MKL1 deficiency results in a severe neutrophil motility defect due to impaired actin polymerization

Evelien G.G. Sprenkeler*, Stefanie S.V. Henriet, Anton T.J. Tool, Iris C. Kreft, Ivo van der Bijl, Cathelijn E.M. Aarts, Michel van Houdt, Paul J.J.H. Verkuijlen, Koen van Aerde, Gerald Jaspers, Arno van Heijst, Wouter Koole, Thatjana Gardeitchik, Judy Geissler, Martin de Boer, Simon Tol, Christine W. Bruggeman, Floris P.J. van Alphen, Han J.M.P. Verhagen, Emile van den AkkerHans Janssen, Robin van Bruggen, Timo K. van den Berg, Kian D. Liem, Taco W. Kuijpers

*Corresponding author for this work

Research output: Contribution to JournalArticleAcademicpeer-review


Megakaryoblastic leukemia 1 (MKL1) promotes the regulation of essential cell processes, including actin cytoskeletal dynamics, by coactivating serum response factor. Recently, the first human with MKL1 deficiency, leading to a novel primary immunodeficiency, was identified. We report a second family with 2 siblings with a homozygous frameshift mutation in MKL1. The index case died as an infant from progressive and severe pneumonia caused by Pseudomonas aeruginosa and poor wound healing. The younger sibling was preemptively transplanted shortly after birth. The immunodeficiency was marked by a pronounced actin polymerization defect and a strongly reduced motility and chemotactic response by MKL1-deficient neutrophils. In addition to the lack of MKL1, subsequent proteomic and transcriptomic analyses of patient neutrophils revealed actin and several actin-related proteins to be downregulated, confirming a role for MKL1 as a transcriptional coregulator. Degranulation was enhanced upon suboptimal neutrophil activation, whereas production of reactive oxygen species was normal. Neutrophil adhesion was intact but without proper spreading. The latter could explain the observed failure in firm adherence and transendothelial migration under flow conditions. No apparent defect in phagocytosis or bacterial killing was found. Also, monocyte-derived macrophages showed intact phagocytosis, and lymphocyte counts and proliferative capacity were normal. Nonhematopoietic primary fibroblasts demonstrated defective differentiation into myofibroblasts but normal migration and F-actin content, most likely as a result of compensatory mechanisms of MKL2, which is not expressed in neutrophils. Our findings extend current insight into the severe immune dysfunction in MKL1 deficiency, with cytoskeletal dysfunction and defective extravasation of neutrophils as the most prominent features.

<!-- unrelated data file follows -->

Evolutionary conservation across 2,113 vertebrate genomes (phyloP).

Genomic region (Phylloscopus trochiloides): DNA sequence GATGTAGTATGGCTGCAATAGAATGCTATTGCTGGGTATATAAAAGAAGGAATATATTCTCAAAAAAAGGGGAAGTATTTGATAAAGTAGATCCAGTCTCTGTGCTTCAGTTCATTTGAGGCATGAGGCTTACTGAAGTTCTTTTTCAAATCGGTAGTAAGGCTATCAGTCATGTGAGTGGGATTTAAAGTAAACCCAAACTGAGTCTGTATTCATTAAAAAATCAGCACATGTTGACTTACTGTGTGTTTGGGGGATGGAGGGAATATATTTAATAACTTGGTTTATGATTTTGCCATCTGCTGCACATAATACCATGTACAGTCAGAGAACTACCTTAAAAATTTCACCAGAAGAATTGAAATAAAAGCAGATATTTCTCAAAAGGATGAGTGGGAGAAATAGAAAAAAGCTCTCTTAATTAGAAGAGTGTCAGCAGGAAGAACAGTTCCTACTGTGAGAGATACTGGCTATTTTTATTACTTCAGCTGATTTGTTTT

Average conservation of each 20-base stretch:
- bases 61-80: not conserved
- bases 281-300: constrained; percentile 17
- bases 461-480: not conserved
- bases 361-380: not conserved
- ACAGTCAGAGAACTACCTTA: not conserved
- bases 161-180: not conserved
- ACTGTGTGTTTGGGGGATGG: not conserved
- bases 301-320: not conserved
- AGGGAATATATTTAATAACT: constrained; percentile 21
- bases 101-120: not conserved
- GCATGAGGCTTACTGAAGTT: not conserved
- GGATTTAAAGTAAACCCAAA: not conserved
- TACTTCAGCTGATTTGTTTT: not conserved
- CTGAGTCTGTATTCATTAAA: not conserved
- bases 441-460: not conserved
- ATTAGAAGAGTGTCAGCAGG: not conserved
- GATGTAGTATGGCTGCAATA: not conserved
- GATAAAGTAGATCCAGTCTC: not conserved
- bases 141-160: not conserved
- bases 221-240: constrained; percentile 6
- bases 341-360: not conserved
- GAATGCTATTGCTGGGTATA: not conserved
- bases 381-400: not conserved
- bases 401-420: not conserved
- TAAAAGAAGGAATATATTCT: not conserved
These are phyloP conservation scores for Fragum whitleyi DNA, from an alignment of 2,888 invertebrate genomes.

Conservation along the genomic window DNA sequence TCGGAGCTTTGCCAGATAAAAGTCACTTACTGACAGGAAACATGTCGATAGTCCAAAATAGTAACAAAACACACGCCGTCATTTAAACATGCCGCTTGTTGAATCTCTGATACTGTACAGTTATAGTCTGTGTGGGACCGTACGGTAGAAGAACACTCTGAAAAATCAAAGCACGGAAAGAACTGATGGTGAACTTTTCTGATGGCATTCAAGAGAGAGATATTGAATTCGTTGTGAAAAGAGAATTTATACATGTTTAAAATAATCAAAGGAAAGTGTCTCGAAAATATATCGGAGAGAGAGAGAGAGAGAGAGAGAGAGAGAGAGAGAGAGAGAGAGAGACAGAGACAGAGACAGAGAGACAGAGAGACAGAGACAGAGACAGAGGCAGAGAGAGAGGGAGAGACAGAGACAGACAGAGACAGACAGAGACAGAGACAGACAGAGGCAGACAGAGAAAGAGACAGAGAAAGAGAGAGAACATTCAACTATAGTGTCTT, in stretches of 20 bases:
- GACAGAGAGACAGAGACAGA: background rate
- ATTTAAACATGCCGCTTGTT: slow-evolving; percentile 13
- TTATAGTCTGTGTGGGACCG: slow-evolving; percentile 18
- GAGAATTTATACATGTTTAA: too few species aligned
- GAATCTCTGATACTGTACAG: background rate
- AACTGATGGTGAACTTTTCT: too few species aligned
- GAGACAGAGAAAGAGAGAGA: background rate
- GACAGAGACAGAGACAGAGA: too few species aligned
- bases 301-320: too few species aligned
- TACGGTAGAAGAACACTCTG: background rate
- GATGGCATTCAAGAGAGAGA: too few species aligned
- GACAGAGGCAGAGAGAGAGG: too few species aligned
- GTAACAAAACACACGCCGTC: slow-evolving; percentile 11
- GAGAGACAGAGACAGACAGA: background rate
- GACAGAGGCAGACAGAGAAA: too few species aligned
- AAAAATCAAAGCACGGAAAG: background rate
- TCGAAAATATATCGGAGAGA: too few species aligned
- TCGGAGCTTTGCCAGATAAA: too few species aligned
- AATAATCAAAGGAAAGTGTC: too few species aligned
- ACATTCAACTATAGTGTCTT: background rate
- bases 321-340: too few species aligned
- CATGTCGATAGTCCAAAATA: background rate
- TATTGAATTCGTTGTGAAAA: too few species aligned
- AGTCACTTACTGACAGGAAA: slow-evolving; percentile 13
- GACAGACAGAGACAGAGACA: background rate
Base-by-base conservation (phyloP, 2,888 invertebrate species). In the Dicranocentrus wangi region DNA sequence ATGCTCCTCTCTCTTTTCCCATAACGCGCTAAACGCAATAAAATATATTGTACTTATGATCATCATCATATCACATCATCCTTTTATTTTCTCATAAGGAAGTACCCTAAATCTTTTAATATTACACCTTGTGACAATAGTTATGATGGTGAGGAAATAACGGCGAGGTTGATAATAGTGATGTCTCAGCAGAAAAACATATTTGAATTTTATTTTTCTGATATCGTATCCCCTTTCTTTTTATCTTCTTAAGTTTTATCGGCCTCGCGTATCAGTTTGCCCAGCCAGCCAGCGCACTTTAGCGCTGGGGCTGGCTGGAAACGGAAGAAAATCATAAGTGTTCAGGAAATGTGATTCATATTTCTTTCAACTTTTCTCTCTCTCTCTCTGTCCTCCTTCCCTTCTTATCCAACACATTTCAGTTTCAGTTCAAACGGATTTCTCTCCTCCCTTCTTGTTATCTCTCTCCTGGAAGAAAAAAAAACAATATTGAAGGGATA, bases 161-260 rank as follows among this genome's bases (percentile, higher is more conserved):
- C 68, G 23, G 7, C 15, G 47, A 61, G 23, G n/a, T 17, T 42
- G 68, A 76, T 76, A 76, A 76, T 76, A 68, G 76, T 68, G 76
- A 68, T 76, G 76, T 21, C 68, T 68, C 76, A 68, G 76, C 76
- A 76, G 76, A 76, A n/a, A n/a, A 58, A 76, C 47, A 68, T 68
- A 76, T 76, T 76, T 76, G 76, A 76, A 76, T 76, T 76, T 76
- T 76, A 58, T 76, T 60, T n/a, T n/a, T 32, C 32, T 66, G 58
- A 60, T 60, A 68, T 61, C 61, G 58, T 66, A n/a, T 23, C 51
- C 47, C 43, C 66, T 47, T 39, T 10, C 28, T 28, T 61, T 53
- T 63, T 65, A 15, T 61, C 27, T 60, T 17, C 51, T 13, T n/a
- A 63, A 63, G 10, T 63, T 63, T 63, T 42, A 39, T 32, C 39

Original languageEnglish
Pages (from-to)2171-2181
Number of pages11
Issue number24
Early online date3 Mar 2020
Publication statusPublished - 11 Jun 2020
Externally publishedYes


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